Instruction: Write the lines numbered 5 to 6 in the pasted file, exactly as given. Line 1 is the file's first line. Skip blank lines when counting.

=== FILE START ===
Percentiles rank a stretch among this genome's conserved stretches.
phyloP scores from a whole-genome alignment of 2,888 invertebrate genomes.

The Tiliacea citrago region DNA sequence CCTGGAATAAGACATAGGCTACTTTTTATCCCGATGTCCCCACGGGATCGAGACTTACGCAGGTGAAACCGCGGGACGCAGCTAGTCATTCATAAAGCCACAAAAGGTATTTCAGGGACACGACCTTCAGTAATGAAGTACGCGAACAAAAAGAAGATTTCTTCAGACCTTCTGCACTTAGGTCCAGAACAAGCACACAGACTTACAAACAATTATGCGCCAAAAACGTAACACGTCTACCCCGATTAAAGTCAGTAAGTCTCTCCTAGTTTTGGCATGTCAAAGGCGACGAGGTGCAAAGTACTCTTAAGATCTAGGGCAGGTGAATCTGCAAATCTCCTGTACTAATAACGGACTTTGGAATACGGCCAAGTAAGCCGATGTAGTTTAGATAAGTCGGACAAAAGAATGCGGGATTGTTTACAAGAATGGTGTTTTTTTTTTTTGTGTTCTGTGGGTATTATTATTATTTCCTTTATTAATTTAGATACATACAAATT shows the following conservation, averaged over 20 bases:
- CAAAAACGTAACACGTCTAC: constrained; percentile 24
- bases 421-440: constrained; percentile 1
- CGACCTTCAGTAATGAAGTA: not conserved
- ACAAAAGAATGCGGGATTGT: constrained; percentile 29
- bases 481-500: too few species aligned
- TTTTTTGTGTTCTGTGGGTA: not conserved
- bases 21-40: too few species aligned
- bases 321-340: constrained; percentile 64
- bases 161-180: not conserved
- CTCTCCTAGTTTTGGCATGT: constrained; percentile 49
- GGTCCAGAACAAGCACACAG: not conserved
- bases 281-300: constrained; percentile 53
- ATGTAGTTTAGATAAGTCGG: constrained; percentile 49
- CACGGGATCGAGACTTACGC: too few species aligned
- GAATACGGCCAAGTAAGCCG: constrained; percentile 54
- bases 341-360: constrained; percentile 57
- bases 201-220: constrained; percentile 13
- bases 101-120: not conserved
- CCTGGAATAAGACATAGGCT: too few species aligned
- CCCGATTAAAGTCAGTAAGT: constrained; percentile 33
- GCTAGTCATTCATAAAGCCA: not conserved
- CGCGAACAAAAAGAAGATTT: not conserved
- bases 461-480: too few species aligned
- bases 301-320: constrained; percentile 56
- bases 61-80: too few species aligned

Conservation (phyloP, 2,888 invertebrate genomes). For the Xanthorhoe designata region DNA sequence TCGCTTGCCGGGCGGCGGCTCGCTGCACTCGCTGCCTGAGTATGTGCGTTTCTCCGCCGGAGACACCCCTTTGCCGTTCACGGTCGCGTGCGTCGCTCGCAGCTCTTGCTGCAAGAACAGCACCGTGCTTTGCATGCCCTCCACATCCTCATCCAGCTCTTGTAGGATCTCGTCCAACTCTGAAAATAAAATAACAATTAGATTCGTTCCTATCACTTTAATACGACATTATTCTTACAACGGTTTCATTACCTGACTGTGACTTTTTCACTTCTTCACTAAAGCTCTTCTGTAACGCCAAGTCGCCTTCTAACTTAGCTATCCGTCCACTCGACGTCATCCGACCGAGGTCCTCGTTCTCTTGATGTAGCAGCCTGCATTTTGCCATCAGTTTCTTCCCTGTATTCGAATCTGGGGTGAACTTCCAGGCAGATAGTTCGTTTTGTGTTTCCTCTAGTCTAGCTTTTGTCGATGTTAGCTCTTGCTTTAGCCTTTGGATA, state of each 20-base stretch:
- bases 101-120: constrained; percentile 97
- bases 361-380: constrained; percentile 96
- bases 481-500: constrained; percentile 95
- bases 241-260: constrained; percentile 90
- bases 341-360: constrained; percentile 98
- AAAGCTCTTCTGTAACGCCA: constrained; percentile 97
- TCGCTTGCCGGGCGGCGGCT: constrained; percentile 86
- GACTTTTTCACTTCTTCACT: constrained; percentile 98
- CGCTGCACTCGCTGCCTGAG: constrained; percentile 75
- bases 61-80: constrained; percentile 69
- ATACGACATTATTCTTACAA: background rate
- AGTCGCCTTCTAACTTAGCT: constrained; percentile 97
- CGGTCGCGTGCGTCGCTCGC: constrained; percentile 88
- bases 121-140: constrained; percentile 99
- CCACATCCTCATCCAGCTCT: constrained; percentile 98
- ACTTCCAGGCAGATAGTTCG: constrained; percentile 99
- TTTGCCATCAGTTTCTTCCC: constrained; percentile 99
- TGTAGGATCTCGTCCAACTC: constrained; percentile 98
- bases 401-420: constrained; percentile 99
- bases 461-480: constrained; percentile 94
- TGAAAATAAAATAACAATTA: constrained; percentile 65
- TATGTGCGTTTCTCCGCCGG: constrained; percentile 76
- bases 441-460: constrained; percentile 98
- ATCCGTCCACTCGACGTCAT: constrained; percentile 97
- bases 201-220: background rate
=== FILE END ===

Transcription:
- bases 421-440: constrained; percentile 1
- CGACCTTCAGTAATGAAGTA: not conserved